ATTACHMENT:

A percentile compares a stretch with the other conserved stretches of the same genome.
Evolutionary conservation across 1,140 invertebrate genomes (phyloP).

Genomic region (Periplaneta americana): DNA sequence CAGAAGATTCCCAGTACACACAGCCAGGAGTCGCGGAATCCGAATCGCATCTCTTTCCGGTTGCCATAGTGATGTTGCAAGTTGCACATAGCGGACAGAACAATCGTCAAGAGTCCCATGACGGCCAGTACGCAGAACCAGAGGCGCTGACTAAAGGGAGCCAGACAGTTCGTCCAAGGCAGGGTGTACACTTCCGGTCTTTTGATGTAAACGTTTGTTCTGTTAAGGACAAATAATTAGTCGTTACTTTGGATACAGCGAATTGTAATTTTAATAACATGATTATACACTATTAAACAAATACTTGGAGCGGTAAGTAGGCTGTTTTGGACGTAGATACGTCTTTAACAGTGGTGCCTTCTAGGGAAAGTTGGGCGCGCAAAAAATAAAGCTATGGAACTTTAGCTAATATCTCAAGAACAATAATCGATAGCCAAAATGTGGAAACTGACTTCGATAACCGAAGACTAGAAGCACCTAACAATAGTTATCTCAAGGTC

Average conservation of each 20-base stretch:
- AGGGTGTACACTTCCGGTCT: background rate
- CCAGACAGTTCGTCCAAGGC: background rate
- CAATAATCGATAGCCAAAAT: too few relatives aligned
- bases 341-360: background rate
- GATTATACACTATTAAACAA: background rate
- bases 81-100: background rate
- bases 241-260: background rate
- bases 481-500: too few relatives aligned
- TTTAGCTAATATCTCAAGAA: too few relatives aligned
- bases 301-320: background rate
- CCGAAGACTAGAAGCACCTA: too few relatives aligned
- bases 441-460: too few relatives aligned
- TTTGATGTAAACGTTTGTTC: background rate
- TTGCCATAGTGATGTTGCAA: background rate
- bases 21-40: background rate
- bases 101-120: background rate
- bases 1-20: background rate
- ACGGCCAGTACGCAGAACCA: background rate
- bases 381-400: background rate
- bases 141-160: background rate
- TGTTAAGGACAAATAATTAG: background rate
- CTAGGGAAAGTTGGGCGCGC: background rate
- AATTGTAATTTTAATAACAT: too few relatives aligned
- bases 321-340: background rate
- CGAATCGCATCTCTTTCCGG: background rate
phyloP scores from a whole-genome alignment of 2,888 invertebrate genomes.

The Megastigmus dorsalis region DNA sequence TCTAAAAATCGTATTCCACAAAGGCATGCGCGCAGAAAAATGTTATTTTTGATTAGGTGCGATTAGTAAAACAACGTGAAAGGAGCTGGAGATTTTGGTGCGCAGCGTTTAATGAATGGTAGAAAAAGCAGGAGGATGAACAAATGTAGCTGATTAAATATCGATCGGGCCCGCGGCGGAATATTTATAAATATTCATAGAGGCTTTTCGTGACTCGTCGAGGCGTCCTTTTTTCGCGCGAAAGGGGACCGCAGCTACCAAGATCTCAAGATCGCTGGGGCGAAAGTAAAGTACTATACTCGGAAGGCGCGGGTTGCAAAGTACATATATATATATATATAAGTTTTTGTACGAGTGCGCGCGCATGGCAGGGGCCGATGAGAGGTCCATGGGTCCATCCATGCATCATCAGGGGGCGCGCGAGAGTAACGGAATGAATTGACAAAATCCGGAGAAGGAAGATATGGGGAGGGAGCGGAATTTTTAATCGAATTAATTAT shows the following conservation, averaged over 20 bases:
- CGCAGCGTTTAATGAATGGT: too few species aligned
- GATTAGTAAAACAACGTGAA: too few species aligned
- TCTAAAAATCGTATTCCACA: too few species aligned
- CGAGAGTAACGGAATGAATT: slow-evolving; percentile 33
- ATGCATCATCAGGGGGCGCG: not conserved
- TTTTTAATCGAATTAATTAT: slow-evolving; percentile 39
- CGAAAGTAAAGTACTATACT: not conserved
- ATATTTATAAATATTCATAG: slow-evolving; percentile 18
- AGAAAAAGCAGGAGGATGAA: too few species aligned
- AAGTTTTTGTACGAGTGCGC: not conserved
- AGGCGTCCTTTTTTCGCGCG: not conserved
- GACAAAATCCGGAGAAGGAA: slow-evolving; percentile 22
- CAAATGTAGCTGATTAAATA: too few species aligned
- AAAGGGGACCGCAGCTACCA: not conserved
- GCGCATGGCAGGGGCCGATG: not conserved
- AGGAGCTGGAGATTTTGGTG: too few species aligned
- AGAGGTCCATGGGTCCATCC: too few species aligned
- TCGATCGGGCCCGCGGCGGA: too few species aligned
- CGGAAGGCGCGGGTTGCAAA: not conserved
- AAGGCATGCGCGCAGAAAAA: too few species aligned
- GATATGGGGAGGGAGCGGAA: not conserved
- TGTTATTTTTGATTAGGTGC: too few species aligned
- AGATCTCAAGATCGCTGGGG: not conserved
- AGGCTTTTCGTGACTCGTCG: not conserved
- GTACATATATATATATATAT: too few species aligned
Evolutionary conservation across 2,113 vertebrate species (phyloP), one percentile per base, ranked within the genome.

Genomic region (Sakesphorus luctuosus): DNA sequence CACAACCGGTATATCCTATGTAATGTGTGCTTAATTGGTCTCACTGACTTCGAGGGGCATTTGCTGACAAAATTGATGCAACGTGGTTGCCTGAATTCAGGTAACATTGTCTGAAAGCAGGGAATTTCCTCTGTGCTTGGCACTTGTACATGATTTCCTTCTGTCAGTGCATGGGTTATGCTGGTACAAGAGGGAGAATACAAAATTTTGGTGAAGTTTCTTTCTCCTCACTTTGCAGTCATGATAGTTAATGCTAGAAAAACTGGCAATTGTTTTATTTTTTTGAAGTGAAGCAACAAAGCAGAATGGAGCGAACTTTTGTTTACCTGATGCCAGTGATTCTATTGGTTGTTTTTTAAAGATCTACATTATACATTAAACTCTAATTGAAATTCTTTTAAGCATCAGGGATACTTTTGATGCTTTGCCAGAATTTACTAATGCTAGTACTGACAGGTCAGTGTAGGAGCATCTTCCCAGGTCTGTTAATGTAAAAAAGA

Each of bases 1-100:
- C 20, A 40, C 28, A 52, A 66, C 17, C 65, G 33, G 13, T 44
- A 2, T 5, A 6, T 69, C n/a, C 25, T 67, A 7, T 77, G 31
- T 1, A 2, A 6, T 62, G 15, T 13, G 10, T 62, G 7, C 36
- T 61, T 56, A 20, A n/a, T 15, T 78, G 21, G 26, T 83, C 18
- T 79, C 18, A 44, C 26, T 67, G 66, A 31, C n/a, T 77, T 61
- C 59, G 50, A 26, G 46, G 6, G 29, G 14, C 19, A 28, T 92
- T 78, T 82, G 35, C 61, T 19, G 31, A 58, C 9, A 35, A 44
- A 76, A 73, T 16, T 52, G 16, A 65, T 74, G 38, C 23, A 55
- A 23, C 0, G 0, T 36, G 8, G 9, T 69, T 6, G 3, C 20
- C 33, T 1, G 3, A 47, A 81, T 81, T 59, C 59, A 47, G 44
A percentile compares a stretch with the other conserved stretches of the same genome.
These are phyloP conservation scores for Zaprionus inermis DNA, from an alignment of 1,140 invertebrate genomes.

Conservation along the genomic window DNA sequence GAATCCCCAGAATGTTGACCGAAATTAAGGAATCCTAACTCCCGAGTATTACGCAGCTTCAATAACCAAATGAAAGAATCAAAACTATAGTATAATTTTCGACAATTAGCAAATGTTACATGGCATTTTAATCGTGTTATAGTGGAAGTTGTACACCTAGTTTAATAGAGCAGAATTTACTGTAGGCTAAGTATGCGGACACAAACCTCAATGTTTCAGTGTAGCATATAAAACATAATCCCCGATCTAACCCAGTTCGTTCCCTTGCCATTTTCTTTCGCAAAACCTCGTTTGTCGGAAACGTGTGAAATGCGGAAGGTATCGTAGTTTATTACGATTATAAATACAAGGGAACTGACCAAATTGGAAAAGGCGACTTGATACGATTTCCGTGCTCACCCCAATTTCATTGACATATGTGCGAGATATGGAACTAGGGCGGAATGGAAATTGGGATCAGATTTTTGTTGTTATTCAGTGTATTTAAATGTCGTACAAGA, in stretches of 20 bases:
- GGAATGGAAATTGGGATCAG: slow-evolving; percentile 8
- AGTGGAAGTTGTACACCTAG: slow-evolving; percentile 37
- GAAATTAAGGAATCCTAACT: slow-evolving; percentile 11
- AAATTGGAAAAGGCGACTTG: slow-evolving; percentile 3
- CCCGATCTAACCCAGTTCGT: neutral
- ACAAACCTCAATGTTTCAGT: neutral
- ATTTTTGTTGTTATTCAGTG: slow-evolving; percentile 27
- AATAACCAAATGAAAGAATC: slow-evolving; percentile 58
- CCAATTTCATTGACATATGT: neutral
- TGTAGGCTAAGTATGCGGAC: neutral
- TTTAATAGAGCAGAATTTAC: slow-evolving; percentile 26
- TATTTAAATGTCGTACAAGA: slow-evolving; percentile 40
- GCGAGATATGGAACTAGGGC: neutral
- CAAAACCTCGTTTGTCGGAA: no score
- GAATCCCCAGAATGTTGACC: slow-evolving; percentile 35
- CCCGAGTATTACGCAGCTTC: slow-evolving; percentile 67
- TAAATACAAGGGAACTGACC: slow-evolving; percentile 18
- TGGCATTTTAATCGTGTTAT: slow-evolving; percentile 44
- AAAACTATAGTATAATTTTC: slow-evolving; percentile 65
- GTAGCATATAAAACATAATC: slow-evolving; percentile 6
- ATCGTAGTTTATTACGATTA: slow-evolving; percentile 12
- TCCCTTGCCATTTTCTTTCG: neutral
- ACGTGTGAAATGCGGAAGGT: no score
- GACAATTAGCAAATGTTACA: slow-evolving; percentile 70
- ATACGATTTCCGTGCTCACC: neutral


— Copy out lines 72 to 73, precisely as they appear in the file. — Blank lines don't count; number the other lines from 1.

Conservation along the genomic window DNA sequence GAATCCCCAGAATGTTGACCGAAATTAAGGAATCCTAACTCCCGAGTATTACGCAGCTTCAATAACCAAATGAAAGAATCAAAACTATAGTATAATTTTCGACAATTAGCAAATGTTACATGGCATTTTAATCGTGTTATAGTGGAAGTTGTACACCTAGTTTAATAGAGCAGAATTTACTGTAGGCTAAGTATGCGGACACAAACCTCAATGTTTCAGTGTAGCATATAAAACATAATCCCCGATCTAACCCAGTTCGTTCCCTTGCCATTTTCTTTCGCAAAACCTCGTTTGTCGGAAACGTGTGAAATGCGGAAGGTATCGTAGTTTATTACGATTATAAATACAAGGGAACTGACCAAATTGGAAAAGGCGACTTGATACGATTTCCGTGCTCACCCCAATTTCATTGACATATGTGCGAGATATGGAACTAGGGCGGAATGGAAATTGGGATCAGATTTTTGTTGTTATTCAGTGTATTTAAATGTCGTACAAGA, in stretches of 20 bases:
- GGAATGGAAATTGGGATCAG: slow-evolving; percentile 8